Over 60 British MPs and peers have written to Dominic Raab to demand the return of Hong Kong activists detained in mainland China after attempting to flee to Taiwan by boat.
The parliamentarians warned of a profound chilling effect should Chinese authorities be allowed “to prosecute and imprison Hong Kong activists in the mainland with little outcry or response from the international community”.
In the letter delivered to the foreign secretary on Thursday night, it asked Raab to “call on Hong Kong chief executive Carrie Lam and your counterpart in Beijing to immediately ensure the return of the twelve activists to Hong Kong”.
It also went on to demand “guarantee that they have legal representation of their choosing, contact with their families, and to ensure the young people access to necessary prescribed medication.”
“This is a simple matter of natural justice,” the letter said.
The letter said allowing China to detain and hold Hongkongers without international pushback would give Beijing a signal that it could use the national security law to extradite other activists.
“Once in the mainland, the presumption of guilt and a lengthy prison sentence is all but guaranteed,” it said.
The letter was signed by parliamentarians from across the political spectrum, including Theresa May’s former de facto deputy prime minister Damian Green, former Conservative leader Iain Duncan Smith, and the chair of the international development select committee, Sarah Champion.
Layla Moran, Liberal Democrats foreign policy spokeswoman and signatory to the letter, said the two months’ detention and deprivation of legal assistance and medication was “unacceptable”.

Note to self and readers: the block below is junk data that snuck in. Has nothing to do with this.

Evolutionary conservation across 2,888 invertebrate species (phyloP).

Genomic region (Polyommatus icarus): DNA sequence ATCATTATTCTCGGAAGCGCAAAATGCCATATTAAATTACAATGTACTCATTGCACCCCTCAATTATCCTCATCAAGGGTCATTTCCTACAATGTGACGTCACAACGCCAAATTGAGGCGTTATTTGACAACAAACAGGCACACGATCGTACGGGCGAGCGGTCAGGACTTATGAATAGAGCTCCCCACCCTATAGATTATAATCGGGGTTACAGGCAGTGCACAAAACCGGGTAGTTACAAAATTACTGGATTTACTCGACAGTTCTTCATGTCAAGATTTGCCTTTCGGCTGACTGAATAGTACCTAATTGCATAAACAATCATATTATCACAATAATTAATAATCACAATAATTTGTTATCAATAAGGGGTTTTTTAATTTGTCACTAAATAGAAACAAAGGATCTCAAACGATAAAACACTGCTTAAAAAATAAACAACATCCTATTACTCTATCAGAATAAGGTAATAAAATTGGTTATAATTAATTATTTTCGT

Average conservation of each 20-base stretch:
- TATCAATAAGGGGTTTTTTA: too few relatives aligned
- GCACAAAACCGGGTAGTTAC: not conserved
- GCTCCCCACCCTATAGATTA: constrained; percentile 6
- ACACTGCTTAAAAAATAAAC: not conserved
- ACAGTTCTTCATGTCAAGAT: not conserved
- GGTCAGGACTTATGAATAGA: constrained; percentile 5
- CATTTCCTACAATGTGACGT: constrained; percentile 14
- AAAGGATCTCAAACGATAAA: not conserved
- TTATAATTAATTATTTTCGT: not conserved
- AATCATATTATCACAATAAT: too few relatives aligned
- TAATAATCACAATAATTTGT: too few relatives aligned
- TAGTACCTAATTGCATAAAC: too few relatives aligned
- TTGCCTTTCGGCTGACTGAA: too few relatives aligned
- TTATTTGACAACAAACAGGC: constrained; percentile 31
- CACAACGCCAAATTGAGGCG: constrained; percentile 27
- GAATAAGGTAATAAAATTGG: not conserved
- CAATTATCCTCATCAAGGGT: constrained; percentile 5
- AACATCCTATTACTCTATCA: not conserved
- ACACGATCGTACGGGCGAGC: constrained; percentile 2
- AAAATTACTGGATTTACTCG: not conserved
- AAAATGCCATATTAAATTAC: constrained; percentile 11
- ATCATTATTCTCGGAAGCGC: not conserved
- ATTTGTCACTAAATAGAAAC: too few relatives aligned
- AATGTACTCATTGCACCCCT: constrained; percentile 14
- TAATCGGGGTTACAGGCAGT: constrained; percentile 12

“The foreign secretary must make this a diplomatic priority, and the 12 should be immediately returned home.”
The letter said the UK government should also have “particular concern” for four members of the group with British National Overseas (BNO) passports. China does not recognise BNO status or dual nationals, and considers Hongkongers to be Chinese nationals and not entitled to foreign consular assistance.
Duncan Smith, who is also co-chair for the Inter-Parliamentary Alliance on China, said the UK had legal obligations to defend Hong Kong’s people until 2047, under the British Sino Joint Declaration which governed the handover of Hong Kong to China.
“If the UK cannot assist these 12 youths, this commitment isn’t worth the paper upon which it is printed,” he said. “Raising the cases in diplomatic exchanges isn’t enough. We need to go further and offer consular assistance.”
Lord Alton of Liverpool, vice chair of the all-party parliamentary group on Hong Kong, said the group’s decision to flee reflected widespread fear of the implications of the national security law.
The national security law for Hong Kong broadly outlines crimes of secession, subversion, terrorism and foreign collusion but includes even benign acts of dissent. (Source: The Guardian)